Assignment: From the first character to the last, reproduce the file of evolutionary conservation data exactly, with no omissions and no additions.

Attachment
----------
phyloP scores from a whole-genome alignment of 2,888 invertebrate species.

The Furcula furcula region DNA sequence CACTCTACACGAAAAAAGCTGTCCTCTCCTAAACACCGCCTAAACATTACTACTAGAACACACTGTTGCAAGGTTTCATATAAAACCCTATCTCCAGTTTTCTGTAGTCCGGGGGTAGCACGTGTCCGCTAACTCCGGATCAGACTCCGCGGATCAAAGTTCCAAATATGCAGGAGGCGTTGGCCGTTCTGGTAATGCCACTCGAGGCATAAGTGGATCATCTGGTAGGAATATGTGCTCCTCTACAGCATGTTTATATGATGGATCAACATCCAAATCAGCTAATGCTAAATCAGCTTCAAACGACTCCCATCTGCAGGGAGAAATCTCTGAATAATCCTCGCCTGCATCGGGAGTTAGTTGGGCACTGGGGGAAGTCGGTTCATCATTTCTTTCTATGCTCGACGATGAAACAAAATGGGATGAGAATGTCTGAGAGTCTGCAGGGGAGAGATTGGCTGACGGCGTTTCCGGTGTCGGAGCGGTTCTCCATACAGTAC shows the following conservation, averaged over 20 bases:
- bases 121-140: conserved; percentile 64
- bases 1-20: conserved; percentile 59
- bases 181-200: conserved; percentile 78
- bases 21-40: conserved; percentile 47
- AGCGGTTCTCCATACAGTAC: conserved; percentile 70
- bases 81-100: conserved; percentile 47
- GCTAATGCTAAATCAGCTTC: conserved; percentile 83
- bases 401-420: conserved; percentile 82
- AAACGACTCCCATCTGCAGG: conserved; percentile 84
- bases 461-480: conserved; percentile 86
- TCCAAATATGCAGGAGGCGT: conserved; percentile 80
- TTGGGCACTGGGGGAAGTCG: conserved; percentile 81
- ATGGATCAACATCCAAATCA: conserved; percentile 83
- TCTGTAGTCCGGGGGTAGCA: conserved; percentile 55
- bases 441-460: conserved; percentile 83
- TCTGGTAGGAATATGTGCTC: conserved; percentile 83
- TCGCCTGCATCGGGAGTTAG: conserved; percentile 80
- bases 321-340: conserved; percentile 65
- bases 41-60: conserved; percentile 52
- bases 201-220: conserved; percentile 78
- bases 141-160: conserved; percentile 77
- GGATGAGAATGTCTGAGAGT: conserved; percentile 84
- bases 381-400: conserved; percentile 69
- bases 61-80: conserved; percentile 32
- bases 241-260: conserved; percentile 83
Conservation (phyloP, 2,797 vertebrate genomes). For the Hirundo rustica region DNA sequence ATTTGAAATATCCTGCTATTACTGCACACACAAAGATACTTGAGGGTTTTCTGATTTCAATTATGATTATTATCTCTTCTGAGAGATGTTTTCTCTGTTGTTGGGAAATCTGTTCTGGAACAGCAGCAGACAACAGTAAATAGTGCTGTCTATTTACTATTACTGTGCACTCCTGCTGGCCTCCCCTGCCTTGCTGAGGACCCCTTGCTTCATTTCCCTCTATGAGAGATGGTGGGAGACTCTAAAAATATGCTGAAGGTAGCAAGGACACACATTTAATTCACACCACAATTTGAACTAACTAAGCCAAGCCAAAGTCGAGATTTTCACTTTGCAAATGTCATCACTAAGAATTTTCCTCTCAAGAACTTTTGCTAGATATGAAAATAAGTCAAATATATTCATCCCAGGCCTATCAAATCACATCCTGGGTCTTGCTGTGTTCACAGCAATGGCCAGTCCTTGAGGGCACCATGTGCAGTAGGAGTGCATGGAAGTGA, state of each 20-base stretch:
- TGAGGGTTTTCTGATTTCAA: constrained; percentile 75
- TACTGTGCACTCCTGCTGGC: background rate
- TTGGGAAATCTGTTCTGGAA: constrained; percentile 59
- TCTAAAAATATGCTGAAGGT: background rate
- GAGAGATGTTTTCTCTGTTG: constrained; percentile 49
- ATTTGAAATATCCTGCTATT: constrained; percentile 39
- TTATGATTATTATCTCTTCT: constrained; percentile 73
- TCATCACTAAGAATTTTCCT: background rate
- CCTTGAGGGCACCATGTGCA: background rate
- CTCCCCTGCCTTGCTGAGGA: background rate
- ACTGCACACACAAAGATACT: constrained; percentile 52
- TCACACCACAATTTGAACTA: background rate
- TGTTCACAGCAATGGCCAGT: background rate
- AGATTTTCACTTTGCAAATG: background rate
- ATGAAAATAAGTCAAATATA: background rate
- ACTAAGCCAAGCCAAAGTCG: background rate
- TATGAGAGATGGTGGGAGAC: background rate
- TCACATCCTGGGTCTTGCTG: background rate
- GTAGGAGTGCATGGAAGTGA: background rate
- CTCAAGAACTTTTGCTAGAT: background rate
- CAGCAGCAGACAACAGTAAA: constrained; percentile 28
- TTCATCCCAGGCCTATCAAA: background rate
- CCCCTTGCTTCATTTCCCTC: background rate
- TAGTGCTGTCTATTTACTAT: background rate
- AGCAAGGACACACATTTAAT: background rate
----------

phyloP scores from a whole-genome alignment of 2,888 invertebrate species.

The Furcula furcula region DNA sequence CACTCTACACGAAAAAAGCTGTCCTCTCCTAAACACCGCCTAAACATTACTACTAGAACACACTGTTGCAAGGTTTCATATAAAACCCTATCTCCAGTTTTCTGTAGTCCGGGGGTAGCACGTGTCCGCTAACTCCGGATCAGACTCCGCGGATCAAAGTTCCAAATATGCAGGAGGCGTTGGCCGTTCTGGTAATGCCACTCGAGGCATAAGTGGATCATCTGGTAGGAATATGTGCTCCTCTACAGCATGTTTATATGATGGATCAACATCCAAATCAGCTAATGCTAAATCAGCTTCAAACGACTCCCATCTGCAGGGAGAAATCTCTGAATAATCCTCGCCTGCATCGGGAGTTAGTTGGGCACTGGGGGAAGTCGGTTCATCATTTCTTTCTATGCTCGACGATGAAACAAAATGGGATGAGAATGTCTGAGAGTCTGCAGGGGAGAGATTGGCTGACGGCGTTTCCGGTGTCGGAGCGGTTCTCCATACAGTAC shows the following conservation, averaged over 20 bases:
- bases 121-140: conserved; percentile 64
- bases 1-20: conserved; percentile 59
- bases 181-200: conserved; percentile 78
- bases 21-40: conserved; percentile 47
- AGCGGTTCTCCATACAGTAC: conserved; percentile 70
- bases 81-100: conserved; percentile 47
- GCTAATGCTAAATCAGCTTC: conserved; percentile 83
- bases 401-420: conserved; percentile 82
- AAACGACTCCCATCTGCAGG: conserved; percentile 84
- bases 461-480: conserved; percentile 86
- TCCAAATATGCAGGAGGCGT: conserved; percentile 80
- TTGGGCACTGGGGGAAGTCG: conserved; percentile 81
- ATGGATCAACATCCAAATCA: conserved; percentile 83
- TCTGTAGTCCGGGGGTAGCA: conserved; percentile 55
- bases 441-460: conserved; percentile 83
- TCTGGTAGGAATATGTGCTC: conserved; percentile 83
- TCGCCTGCATCGGGAGTTAG: conserved; percentile 80
- bases 321-340: conserved; percentile 65
- bases 41-60: conserved; percentile 52
- bases 201-220: conserved; percentile 78
- bases 141-160: conserved; percentile 77
- GGATGAGAATGTCTGAGAGT: conserved; percentile 84
- bases 381-400: conserved; percentile 69
- bases 61-80: conserved; percentile 32
- bases 241-260: conserved; percentile 83
Conservation (phyloP, 2,797 vertebrate genomes). For the Hirundo rustica region DNA sequence ATTTGAAATATCCTGCTATTACTGCACACACAAAGATACTTGAGGGTTTTCTGATTTCAATTATGATTATTATCTCTTCTGAGAGATGTTTTCTCTGTTGTTGGGAAATCTGTTCTGGAACAGCAGCAGACAACAGTAAATAGTGCTGTCTATTTACTATTACTGTGCACTCCTGCTGGCCTCCCCTGCCTTGCTGAGGACCCCTTGCTTCATTTCCCTCTATGAGAGATGGTGGGAGACTCTAAAAATATGCTGAAGGTAGCAAGGACACACATTTAATTCACACCACAATTTGAACTAACTAAGCCAAGCCAAAGTCGAGATTTTCACTTTGCAAATGTCATCACTAAGAATTTTCCTCTCAAGAACTTTTGCTAGATATGAAAATAAGTCAAATATATTCATCCCAGGCCTATCAAATCACATCCTGGGTCTTGCTGTGTTCACAGCAATGGCCAGTCCTTGAGGGCACCATGTGCAGTAGGAGTGCATGGAAGTGA, state of each 20-base stretch:
- TGAGGGTTTTCTGATTTCAA: constrained; percentile 75
- TACTGTGCACTCCTGCTGGC: background rate
- TTGGGAAATCTGTTCTGGAA: constrained; percentile 59
- TCTAAAAATATGCTGAAGGT: background rate
- GAGAGATGTTTTCTCTGTTG: constrained; percentile 49
- ATTTGAAATATCCTGCTATT: constrained; percentile 39
- TTATGATTATTATCTCTTCT: constrained; percentile 73
- TCATCACTAAGAATTTTCCT: background rate
- CCTTGAGGGCACCATGTGCA: background rate
- CTCCCCTGCCTTGCTGAGGA: background rate
- ACTGCACACACAAAGATACT: constrained; percentile 52
- TCACACCACAATTTGAACTA: background rate
- TGTTCACAGCAATGGCCAGT: background rate
- AGATTTTCACTTTGCAAATG: background rate
- ATGAAAATAAGTCAAATATA: background rate
- ACTAAGCCAAGCCAAAGTCG: background rate
- TATGAGAGATGGTGGGAGAC: background rate
- TCACATCCTGGGTCTTGCTG: background rate
- GTAGGAGTGCATGGAAGTGA: background rate
- CTCAAGAACTTTTGCTAGAT: background rate
- CAGCAGCAGACAACAGTAAA: constrained; percentile 28
- TTCATCCCAGGCCTATCAAA: background rate
- CCCCTTGCTTCATTTCCCTC: background rate
- TAGTGCTGTCTATTTACTAT: background rate
- AGCAAGGACACACATTTAAT: background rate